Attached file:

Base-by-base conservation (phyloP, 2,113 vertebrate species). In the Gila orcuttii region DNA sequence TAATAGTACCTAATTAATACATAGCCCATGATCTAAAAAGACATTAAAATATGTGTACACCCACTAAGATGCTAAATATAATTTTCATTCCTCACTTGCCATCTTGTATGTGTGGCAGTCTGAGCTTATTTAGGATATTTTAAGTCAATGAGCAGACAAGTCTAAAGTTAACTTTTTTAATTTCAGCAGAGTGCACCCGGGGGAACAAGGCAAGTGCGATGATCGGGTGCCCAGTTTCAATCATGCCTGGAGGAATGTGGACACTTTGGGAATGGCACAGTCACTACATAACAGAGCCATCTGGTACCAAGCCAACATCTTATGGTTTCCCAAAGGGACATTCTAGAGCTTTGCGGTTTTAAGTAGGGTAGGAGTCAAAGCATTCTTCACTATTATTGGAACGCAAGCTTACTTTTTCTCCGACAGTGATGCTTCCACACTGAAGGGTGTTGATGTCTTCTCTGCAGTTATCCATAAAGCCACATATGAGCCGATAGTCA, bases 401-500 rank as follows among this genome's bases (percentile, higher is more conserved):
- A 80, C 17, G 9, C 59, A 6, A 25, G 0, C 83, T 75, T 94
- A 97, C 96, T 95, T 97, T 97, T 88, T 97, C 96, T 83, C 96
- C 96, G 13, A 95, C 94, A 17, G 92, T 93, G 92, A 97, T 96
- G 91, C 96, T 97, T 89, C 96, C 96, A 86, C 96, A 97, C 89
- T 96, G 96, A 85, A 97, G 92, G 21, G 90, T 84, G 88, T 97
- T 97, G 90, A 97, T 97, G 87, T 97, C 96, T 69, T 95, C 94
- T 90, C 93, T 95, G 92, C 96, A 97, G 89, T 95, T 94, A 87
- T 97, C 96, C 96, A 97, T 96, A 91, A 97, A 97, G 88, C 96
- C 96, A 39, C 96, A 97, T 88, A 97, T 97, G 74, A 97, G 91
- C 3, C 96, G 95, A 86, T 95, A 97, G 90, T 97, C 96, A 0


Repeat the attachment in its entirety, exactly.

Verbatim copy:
Base-by-base conservation (phyloP, 2,113 vertebrate species). In the Gila orcuttii region DNA sequence TAATAGTACCTAATTAATACATAGCCCATGATCTAAAAAGACATTAAAATATGTGTACACCCACTAAGATGCTAAATATAATTTTCATTCCTCACTTGCCATCTTGTATGTGTGGCAGTCTGAGCTTATTTAGGATATTTTAAGTCAATGAGCAGACAAGTCTAAAGTTAACTTTTTTAATTTCAGCAGAGTGCACCCGGGGGAACAAGGCAAGTGCGATGATCGGGTGCCCAGTTTCAATCATGCCTGGAGGAATGTGGACACTTTGGGAATGGCACAGTCACTACATAACAGAGCCATCTGGTACCAAGCCAACATCTTATGGTTTCCCAAAGGGACATTCTAGAGCTTTGCGGTTTTAAGTAGGGTAGGAGTCAAAGCATTCTTCACTATTATTGGAACGCAAGCTTACTTTTTCTCCGACAGTGATGCTTCCACACTGAAGGGTGTTGATGTCTTCTCTGCAGTTATCCATAAAGCCACATATGAGCCGATAGTCA, bases 401-500 rank as follows among this genome's bases (percentile, higher is more conserved):
- A 80, C 17, G 9, C 59, A 6, A 25, G 0, C 83, T 75, T 94
- A 97, C 96, T 95, T 97, T 97, T 88, T 97, C 96, T 83, C 96
- C 96, G 13, A 95, C 94, A 17, G 92, T 93, G 92, A 97, T 96
- G 91, C 96, T 97, T 89, C 96, C 96, A 86, C 96, A 97, C 89
- T 96, G 96, A 85, A 97, G 92, G 21, G 90, T 84, G 88, T 97
- T 97, G 90, A 97, T 97, G 87, T 97, C 96, T 69, T 95, C 94
- T 90, C 93, T 95, G 92, C 96, A 97, G 89, T 95, T 94, A 87
- T 97, C 96, C 96, A 97, T 96, A 91, A 97, A 97, G 88, C 96
- C 96, A 39, C 96, A 97, T 88, A 97, T 97, G 74, A 97, G 91
- C 3, C 96, G 95, A 86, T 95, A 97, G 90, T 97, C 96, A 0